Referring now to the components of FIG. 2, a bootstrap circuit for use in motor control applications is illustrated. In operation of the bootstrap circuit, low side gate drive 38 and low side FET 40 is turned on and the bottom plate of bootstrap capacitor 42, CBS, is connected to essentially ground. That forward biases the bootstrap diode 44, DBS, from VMOTOR 46 and bootstrap capacitor 42 charges to a voltage that is equal to the voltage at node 46, VMOTOR, minus the forward diode drop of diode 44. When the high-side drive is turned on, the low side gate drive 38 is turned off and then the high side gate drive 48 is turned on. As VGS of the high side NMOS device 50, the one whose drain is tied to node 46, Vmotor, starts to increase, FET 50 starts to turn on. It pulls up the motor phase winding and also pushes up the bottom of the bootstrap capacitor 42 and thus forces the voltage at node 52, VBS, to rise above VMOTOR, node 46, reverse biasing diode 44. Voltage VBS at node 52 thus rises to approximately VMOTOR plus the voltage stored across capacitor 44. This is adequate provided high side gate drive 48 is periodically turned off and low side gate drive 38 is turned back on to replenish or refresh bootstrap cap 42. A problem occurs if for some reason the system requires that high side gate drive 48 turn on for an extended length of time that approaches DC. Should pin 52, VBS, or the circuitry connected to it have current draw, it will pull charge off bootstrap capacitor 42 and the voltage will fall. Thus, one major drawback in using a bootstrap technique is that it can not operate in a DC fashion. It requires that it be replenished.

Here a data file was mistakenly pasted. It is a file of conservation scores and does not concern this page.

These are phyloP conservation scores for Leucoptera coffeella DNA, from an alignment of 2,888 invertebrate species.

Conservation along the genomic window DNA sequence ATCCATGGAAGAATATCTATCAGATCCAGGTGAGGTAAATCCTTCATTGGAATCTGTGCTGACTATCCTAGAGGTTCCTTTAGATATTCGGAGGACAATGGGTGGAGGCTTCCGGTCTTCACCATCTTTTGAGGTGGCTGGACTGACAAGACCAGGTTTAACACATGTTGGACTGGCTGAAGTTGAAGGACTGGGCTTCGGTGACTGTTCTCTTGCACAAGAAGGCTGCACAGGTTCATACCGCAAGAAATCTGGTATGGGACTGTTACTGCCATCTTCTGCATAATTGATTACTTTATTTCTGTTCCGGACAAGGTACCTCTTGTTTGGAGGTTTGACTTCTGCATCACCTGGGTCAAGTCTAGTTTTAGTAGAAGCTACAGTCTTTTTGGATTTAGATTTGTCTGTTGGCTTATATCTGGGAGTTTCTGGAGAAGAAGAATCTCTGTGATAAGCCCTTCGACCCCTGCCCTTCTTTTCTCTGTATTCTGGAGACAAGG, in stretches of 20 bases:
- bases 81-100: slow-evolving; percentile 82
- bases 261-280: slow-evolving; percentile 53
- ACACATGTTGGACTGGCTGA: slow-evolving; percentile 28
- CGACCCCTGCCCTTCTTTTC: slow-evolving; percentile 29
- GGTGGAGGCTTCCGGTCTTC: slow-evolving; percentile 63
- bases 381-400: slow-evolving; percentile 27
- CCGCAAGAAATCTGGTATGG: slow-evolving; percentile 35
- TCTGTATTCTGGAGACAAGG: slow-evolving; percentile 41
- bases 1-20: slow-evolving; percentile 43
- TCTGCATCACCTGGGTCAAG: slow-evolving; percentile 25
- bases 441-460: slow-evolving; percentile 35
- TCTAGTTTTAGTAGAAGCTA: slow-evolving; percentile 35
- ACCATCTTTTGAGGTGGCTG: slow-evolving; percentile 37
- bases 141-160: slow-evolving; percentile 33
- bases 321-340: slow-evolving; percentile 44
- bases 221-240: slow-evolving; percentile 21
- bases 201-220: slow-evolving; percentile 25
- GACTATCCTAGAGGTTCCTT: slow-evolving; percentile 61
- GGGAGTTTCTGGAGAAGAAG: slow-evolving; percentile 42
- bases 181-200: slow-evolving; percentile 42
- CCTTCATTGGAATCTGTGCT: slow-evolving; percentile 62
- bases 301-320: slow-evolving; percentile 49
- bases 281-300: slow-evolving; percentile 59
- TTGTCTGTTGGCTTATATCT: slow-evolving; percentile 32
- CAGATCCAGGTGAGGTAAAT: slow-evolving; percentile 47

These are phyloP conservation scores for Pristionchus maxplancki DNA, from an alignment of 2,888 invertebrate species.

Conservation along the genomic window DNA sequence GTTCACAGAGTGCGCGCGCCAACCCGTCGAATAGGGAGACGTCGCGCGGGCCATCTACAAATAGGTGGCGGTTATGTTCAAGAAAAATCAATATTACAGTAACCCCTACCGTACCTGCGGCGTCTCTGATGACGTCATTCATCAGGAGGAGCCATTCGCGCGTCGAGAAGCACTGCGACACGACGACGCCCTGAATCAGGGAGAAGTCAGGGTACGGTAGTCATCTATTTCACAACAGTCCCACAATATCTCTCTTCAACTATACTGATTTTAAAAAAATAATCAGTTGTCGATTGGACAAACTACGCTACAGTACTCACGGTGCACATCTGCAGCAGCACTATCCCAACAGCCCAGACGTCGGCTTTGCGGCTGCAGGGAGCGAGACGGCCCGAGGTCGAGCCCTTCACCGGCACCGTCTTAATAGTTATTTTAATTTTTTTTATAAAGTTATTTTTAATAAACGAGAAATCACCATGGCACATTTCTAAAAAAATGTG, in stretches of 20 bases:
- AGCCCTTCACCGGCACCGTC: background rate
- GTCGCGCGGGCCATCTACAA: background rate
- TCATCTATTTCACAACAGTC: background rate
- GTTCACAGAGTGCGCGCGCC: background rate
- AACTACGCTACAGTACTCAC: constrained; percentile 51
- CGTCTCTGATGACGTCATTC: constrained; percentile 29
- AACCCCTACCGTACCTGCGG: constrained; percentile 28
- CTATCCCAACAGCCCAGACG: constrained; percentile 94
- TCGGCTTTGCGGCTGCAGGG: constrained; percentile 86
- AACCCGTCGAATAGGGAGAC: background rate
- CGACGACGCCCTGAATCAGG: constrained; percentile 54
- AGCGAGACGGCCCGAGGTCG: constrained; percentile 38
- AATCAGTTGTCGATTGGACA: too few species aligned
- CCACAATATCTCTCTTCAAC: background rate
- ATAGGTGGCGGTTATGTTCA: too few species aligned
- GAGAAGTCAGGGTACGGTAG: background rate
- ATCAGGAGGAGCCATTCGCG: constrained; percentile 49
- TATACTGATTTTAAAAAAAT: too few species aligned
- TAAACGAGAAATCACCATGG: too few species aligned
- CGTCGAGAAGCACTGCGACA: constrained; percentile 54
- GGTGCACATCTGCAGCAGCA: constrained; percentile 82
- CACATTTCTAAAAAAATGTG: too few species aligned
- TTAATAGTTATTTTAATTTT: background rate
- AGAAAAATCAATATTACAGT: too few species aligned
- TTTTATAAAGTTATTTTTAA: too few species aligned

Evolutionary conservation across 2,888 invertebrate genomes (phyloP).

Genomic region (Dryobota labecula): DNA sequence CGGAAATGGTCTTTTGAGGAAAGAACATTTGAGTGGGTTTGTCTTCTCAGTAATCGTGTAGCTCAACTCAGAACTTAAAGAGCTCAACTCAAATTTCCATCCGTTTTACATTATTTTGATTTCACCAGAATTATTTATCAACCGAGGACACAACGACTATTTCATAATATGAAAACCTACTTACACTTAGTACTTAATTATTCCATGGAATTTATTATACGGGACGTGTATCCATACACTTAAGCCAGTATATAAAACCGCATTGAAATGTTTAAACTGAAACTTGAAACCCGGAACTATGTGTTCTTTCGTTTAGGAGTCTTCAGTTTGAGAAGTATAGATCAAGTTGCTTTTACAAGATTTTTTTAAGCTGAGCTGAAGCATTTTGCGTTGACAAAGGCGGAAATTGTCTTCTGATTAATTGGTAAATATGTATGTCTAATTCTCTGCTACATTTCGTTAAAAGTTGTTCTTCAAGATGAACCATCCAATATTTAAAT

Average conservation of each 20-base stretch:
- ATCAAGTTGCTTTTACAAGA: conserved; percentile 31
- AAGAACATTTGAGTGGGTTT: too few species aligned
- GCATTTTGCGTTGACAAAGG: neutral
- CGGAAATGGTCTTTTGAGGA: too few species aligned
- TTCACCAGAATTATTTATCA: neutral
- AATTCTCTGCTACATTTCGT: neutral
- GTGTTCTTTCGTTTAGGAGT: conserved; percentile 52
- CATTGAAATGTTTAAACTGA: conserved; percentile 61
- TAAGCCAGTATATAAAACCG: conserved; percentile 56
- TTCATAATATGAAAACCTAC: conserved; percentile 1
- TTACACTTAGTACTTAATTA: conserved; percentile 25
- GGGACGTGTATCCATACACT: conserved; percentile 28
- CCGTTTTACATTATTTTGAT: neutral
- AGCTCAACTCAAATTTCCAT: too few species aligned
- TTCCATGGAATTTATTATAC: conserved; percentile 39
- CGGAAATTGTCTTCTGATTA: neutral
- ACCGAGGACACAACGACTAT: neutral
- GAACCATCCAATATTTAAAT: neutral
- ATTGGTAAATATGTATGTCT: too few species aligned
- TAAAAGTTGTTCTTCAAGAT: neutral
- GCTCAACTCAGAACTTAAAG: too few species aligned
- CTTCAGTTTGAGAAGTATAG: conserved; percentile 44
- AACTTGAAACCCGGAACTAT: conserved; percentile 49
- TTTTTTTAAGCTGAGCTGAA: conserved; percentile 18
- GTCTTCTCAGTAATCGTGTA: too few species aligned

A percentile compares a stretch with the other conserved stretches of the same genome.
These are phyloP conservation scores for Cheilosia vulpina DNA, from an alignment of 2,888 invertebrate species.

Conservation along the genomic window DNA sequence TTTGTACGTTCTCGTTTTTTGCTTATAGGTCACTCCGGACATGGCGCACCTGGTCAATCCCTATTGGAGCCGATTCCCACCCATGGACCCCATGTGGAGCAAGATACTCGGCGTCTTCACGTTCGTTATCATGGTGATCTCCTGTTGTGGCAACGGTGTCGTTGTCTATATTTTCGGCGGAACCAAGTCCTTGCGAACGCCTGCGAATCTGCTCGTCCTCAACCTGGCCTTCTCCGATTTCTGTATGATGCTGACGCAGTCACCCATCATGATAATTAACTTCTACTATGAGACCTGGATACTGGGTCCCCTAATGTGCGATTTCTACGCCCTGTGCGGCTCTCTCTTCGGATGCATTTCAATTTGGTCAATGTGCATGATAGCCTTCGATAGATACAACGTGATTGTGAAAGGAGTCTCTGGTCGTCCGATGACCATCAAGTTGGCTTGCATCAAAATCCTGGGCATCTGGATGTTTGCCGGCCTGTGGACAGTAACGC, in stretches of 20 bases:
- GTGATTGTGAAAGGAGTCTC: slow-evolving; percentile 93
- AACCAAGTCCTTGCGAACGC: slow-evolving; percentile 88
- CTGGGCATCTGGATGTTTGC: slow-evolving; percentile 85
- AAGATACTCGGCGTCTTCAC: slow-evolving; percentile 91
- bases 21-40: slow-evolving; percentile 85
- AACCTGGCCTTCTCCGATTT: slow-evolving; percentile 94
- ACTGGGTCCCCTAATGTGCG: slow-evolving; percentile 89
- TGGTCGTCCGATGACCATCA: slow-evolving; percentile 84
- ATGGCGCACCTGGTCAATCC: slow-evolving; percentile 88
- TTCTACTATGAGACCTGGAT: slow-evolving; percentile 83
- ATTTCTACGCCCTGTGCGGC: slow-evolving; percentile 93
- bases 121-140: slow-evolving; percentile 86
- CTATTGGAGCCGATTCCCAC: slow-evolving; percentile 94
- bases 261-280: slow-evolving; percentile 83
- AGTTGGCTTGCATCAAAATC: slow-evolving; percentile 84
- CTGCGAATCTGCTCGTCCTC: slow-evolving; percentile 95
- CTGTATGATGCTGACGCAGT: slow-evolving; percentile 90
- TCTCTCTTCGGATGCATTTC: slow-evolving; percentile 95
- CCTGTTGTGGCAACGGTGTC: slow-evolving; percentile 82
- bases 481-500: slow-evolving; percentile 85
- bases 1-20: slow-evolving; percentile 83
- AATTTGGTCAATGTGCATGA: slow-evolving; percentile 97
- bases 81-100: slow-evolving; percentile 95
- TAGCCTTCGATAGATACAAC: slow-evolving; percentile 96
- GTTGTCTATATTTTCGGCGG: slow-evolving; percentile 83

In light of the foregoing disadvantages of the charge pump method and the bootstrap capacitors method, several advantages to using a boost regulator become apparent.

First, no on die capacitors are required when using a boost regulator. Second, the method of the present invention supports higher time averaged current capability. Third, the method of the present invention requires two pins instead of three pins for bootstrap solution for three phase motor drive. Fourth, the method of the present invention regulates voltage referenced to Vdrain of high side FETs, which is more energy efficient since clamping is not needed. Fifth, the present invention uses fewer external components than the bootstrap method, that is three instead of six. Sixth, the method of the present invention supports DC drive to the high side. In other words, no refresh for the capacitor is required. Seventh, there is no dynamic effect from the supply moving during FET transition, which is a bootstrap technique problem. The boost voltage, Vboost, is a static voltage source.

FIG. 3 is a block diagram that illustrates the inclusion of a micro-controller on the same die with a boost regulator and three sets of upper and lower gate drives. The gate drives are driving three half H external power FETs which in turn drive a three phase brushless motor.

This is the reason one would implement the converter, which is contained in the upper right corner of the diagram and includes the blocks labeled boost osc 58 and boost regulator 60, and external components diode 62, DB, inductor 64, LB and capacitor 66, CB. The boost voltage at pin 68, VBB, is fed back to the integrated circuit to provide feedback to the voltage regulation circuitry contained in boost regulator 60, and to provide the voltage source connection to upper gate drives 70, 72 and 74.